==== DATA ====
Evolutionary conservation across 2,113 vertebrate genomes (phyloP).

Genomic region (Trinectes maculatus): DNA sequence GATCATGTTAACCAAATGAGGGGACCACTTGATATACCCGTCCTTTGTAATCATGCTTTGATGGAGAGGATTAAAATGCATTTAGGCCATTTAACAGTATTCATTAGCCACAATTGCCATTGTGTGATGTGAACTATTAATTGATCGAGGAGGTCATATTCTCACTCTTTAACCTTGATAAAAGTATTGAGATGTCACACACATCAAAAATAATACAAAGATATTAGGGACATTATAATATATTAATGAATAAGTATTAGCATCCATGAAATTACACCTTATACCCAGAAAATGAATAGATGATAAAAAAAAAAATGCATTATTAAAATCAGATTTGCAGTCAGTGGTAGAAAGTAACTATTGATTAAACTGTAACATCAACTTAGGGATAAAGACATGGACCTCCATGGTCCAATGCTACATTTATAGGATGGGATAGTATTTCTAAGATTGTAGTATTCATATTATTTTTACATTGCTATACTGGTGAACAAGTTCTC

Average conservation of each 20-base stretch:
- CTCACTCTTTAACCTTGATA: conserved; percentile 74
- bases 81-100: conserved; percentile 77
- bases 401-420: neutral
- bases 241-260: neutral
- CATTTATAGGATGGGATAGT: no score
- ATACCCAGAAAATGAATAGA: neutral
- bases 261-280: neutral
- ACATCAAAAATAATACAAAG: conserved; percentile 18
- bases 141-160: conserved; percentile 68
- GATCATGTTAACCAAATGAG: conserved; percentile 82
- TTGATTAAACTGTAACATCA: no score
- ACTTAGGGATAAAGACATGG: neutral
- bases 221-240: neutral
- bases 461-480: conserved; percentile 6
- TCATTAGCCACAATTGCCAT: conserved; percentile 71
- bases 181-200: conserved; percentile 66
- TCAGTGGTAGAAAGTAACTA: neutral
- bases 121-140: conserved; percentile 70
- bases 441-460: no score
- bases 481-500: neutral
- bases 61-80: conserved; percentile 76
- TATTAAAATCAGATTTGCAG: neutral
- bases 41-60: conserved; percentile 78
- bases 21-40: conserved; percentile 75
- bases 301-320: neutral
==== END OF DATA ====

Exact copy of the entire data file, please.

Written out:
Evolutionary conservation across 2,113 vertebrate genomes (phyloP).

Genomic region (Trinectes maculatus): DNA sequence GATCATGTTAACCAAATGAGGGGACCACTTGATATACCCGTCCTTTGTAATCATGCTTTGATGGAGAGGATTAAAATGCATTTAGGCCATTTAACAGTATTCATTAGCCACAATTGCCATTGTGTGATGTGAACTATTAATTGATCGAGGAGGTCATATTCTCACTCTTTAACCTTGATAAAAGTATTGAGATGTCACACACATCAAAAATAATACAAAGATATTAGGGACATTATAATATATTAATGAATAAGTATTAGCATCCATGAAATTACACCTTATACCCAGAAAATGAATAGATGATAAAAAAAAAAATGCATTATTAAAATCAGATTTGCAGTCAGTGGTAGAAAGTAACTATTGATTAAACTGTAACATCAACTTAGGGATAAAGACATGGACCTCCATGGTCCAATGCTACATTTATAGGATGGGATAGTATTTCTAAGATTGTAGTATTCATATTATTTTTACATTGCTATACTGGTGAACAAGTTCTC

Average conservation of each 20-base stretch:
- CTCACTCTTTAACCTTGATA: conserved; percentile 74
- bases 81-100: conserved; percentile 77
- bases 401-420: neutral
- bases 241-260: neutral
- CATTTATAGGATGGGATAGT: no score
- ATACCCAGAAAATGAATAGA: neutral
- bases 261-280: neutral
- ACATCAAAAATAATACAAAG: conserved; percentile 18
- bases 141-160: conserved; percentile 68
- GATCATGTTAACCAAATGAG: conserved; percentile 82
- TTGATTAAACTGTAACATCA: no score
- ACTTAGGGATAAAGACATGG: neutral
- bases 221-240: neutral
- bases 461-480: conserved; percentile 6
- TCATTAGCCACAATTGCCAT: conserved; percentile 71
- bases 181-200: conserved; percentile 66
- TCAGTGGTAGAAAGTAACTA: neutral
- bases 121-140: conserved; percentile 70
- bases 441-460: no score
- bases 481-500: neutral
- bases 61-80: conserved; percentile 76
- TATTAAAATCAGATTTGCAG: neutral
- bases 41-60: conserved; percentile 78
- bases 21-40: conserved; percentile 75
- bases 301-320: neutral